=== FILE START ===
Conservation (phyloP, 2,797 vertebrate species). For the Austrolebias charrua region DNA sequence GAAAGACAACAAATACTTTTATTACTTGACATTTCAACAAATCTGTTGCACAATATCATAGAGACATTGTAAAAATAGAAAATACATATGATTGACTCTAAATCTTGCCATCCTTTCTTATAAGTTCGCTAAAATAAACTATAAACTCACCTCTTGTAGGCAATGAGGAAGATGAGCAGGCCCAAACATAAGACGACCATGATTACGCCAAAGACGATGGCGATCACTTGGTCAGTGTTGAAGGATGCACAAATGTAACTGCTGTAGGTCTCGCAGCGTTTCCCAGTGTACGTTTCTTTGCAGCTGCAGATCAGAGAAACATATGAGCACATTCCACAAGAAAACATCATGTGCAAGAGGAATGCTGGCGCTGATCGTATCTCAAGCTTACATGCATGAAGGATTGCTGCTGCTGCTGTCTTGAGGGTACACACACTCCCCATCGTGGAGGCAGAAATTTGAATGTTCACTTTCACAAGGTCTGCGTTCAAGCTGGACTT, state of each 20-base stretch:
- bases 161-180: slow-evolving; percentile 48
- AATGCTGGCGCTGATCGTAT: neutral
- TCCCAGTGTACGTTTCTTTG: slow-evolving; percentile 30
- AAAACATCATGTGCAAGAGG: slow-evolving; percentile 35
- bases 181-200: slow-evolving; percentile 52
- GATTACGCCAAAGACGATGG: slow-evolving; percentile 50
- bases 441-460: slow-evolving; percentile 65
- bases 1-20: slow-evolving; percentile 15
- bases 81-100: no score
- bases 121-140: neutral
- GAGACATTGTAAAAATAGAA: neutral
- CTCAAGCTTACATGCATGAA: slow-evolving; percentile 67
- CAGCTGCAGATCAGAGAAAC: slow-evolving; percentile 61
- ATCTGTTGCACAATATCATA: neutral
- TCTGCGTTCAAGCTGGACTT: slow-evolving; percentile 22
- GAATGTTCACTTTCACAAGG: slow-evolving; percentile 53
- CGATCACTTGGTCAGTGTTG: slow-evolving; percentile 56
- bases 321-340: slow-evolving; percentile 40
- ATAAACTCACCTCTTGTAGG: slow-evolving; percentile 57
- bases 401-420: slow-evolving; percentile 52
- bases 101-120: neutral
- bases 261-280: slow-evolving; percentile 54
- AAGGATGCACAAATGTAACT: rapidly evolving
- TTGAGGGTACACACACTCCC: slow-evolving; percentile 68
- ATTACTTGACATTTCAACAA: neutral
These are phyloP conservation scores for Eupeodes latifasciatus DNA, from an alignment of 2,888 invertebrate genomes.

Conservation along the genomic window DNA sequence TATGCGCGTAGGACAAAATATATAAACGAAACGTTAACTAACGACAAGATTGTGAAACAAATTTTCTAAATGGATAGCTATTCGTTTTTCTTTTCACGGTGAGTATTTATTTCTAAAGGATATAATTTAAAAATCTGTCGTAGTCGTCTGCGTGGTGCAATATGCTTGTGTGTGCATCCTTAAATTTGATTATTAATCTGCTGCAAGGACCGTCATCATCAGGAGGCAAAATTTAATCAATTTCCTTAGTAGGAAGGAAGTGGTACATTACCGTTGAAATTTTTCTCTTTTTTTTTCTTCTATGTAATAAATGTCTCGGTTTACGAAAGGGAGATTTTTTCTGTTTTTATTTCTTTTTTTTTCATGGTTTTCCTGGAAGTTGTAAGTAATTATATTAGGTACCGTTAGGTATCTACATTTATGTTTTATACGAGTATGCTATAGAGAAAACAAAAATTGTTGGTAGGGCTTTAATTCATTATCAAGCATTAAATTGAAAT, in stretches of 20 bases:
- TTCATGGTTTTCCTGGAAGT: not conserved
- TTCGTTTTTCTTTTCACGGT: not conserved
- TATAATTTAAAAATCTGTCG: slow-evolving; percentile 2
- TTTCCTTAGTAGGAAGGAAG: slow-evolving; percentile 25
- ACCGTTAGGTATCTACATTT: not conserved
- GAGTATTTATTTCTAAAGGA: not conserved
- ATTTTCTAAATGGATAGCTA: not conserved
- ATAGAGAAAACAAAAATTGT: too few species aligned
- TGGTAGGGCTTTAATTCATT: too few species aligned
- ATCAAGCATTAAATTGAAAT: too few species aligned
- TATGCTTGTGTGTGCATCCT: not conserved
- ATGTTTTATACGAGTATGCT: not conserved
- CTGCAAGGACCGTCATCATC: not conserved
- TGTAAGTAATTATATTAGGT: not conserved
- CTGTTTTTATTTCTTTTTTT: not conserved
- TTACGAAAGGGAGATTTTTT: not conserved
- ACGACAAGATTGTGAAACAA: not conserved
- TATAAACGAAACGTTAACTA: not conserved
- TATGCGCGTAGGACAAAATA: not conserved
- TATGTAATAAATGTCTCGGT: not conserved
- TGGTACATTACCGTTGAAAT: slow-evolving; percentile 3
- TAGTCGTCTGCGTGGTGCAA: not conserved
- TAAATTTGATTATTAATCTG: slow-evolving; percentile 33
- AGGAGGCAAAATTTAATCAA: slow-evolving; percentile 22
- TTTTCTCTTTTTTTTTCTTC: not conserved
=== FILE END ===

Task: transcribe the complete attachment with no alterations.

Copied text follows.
Conservation (phyloP, 2,797 vertebrate species). For the Austrolebias charrua region DNA sequence GAAAGACAACAAATACTTTTATTACTTGACATTTCAACAAATCTGTTGCACAATATCATAGAGACATTGTAAAAATAGAAAATACATATGATTGACTCTAAATCTTGCCATCCTTTCTTATAAGTTCGCTAAAATAAACTATAAACTCACCTCTTGTAGGCAATGAGGAAGATGAGCAGGCCCAAACATAAGACGACCATGATTACGCCAAAGACGATGGCGATCACTTGGTCAGTGTTGAAGGATGCACAAATGTAACTGCTGTAGGTCTCGCAGCGTTTCCCAGTGTACGTTTCTTTGCAGCTGCAGATCAGAGAAACATATGAGCACATTCCACAAGAAAACATCATGTGCAAGAGGAATGCTGGCGCTGATCGTATCTCAAGCTTACATGCATGAAGGATTGCTGCTGCTGCTGTCTTGAGGGTACACACACTCCCCATCGTGGAGGCAGAAATTTGAATGTTCACTTTCACAAGGTCTGCGTTCAAGCTGGACTT, state of each 20-base stretch:
- bases 161-180: slow-evolving; percentile 48
- AATGCTGGCGCTGATCGTAT: neutral
- TCCCAGTGTACGTTTCTTTG: slow-evolving; percentile 30
- AAAACATCATGTGCAAGAGG: slow-evolving; percentile 35
- bases 181-200: slow-evolving; percentile 52
- GATTACGCCAAAGACGATGG: slow-evolving; percentile 50
- bases 441-460: slow-evolving; percentile 65
- bases 1-20: slow-evolving; percentile 15
- bases 81-100: no score
- bases 121-140: neutral
- GAGACATTGTAAAAATAGAA: neutral
- CTCAAGCTTACATGCATGAA: slow-evolving; percentile 67
- CAGCTGCAGATCAGAGAAAC: slow-evolving; percentile 61
- ATCTGTTGCACAATATCATA: neutral
- TCTGCGTTCAAGCTGGACTT: slow-evolving; percentile 22
- GAATGTTCACTTTCACAAGG: slow-evolving; percentile 53
- CGATCACTTGGTCAGTGTTG: slow-evolving; percentile 56
- bases 321-340: slow-evolving; percentile 40
- ATAAACTCACCTCTTGTAGG: slow-evolving; percentile 57
- bases 401-420: slow-evolving; percentile 52
- bases 101-120: neutral
- bases 261-280: slow-evolving; percentile 54
- AAGGATGCACAAATGTAACT: rapidly evolving
- TTGAGGGTACACACACTCCC: slow-evolving; percentile 68
- ATTACTTGACATTTCAACAA: neutral
These are phyloP conservation scores for Eupeodes latifasciatus DNA, from an alignment of 2,888 invertebrate genomes.

Conservation along the genomic window DNA sequence TATGCGCGTAGGACAAAATATATAAACGAAACGTTAACTAACGACAAGATTGTGAAACAAATTTTCTAAATGGATAGCTATTCGTTTTTCTTTTCACGGTGAGTATTTATTTCTAAAGGATATAATTTAAAAATCTGTCGTAGTCGTCTGCGTGGTGCAATATGCTTGTGTGTGCATCCTTAAATTTGATTATTAATCTGCTGCAAGGACCGTCATCATCAGGAGGCAAAATTTAATCAATTTCCTTAGTAGGAAGGAAGTGGTACATTACCGTTGAAATTTTTCTCTTTTTTTTTCTTCTATGTAATAAATGTCTCGGTTTACGAAAGGGAGATTTTTTCTGTTTTTATTTCTTTTTTTTTCATGGTTTTCCTGGAAGTTGTAAGTAATTATATTAGGTACCGTTAGGTATCTACATTTATGTTTTATACGAGTATGCTATAGAGAAAACAAAAATTGTTGGTAGGGCTTTAATTCATTATCAAGCATTAAATTGAAAT, in stretches of 20 bases:
- TTCATGGTTTTCCTGGAAGT: not conserved
- TTCGTTTTTCTTTTCACGGT: not conserved
- TATAATTTAAAAATCTGTCG: slow-evolving; percentile 2
- TTTCCTTAGTAGGAAGGAAG: slow-evolving; percentile 25
- ACCGTTAGGTATCTACATTT: not conserved
- GAGTATTTATTTCTAAAGGA: not conserved
- ATTTTCTAAATGGATAGCTA: not conserved
- ATAGAGAAAACAAAAATTGT: too few species aligned
- TGGTAGGGCTTTAATTCATT: too few species aligned
- ATCAAGCATTAAATTGAAAT: too few species aligned
- TATGCTTGTGTGTGCATCCT: not conserved
- ATGTTTTATACGAGTATGCT: not conserved
- CTGCAAGGACCGTCATCATC: not conserved
- TGTAAGTAATTATATTAGGT: not conserved
- CTGTTTTTATTTCTTTTTTT: not conserved
- TTACGAAAGGGAGATTTTTT: not conserved
- ACGACAAGATTGTGAAACAA: not conserved
- TATAAACGAAACGTTAACTA: not conserved
- TATGCGCGTAGGACAAAATA: not conserved
- TATGTAATAAATGTCTCGGT: not conserved
- TGGTACATTACCGTTGAAAT: slow-evolving; percentile 3
- TAGTCGTCTGCGTGGTGCAA: not conserved
- TAAATTTGATTATTAATCTG: slow-evolving; percentile 33
- AGGAGGCAAAATTTAATCAA: slow-evolving; percentile 22
- TTTTCTCTTTTTTTTTCTTC: not conserved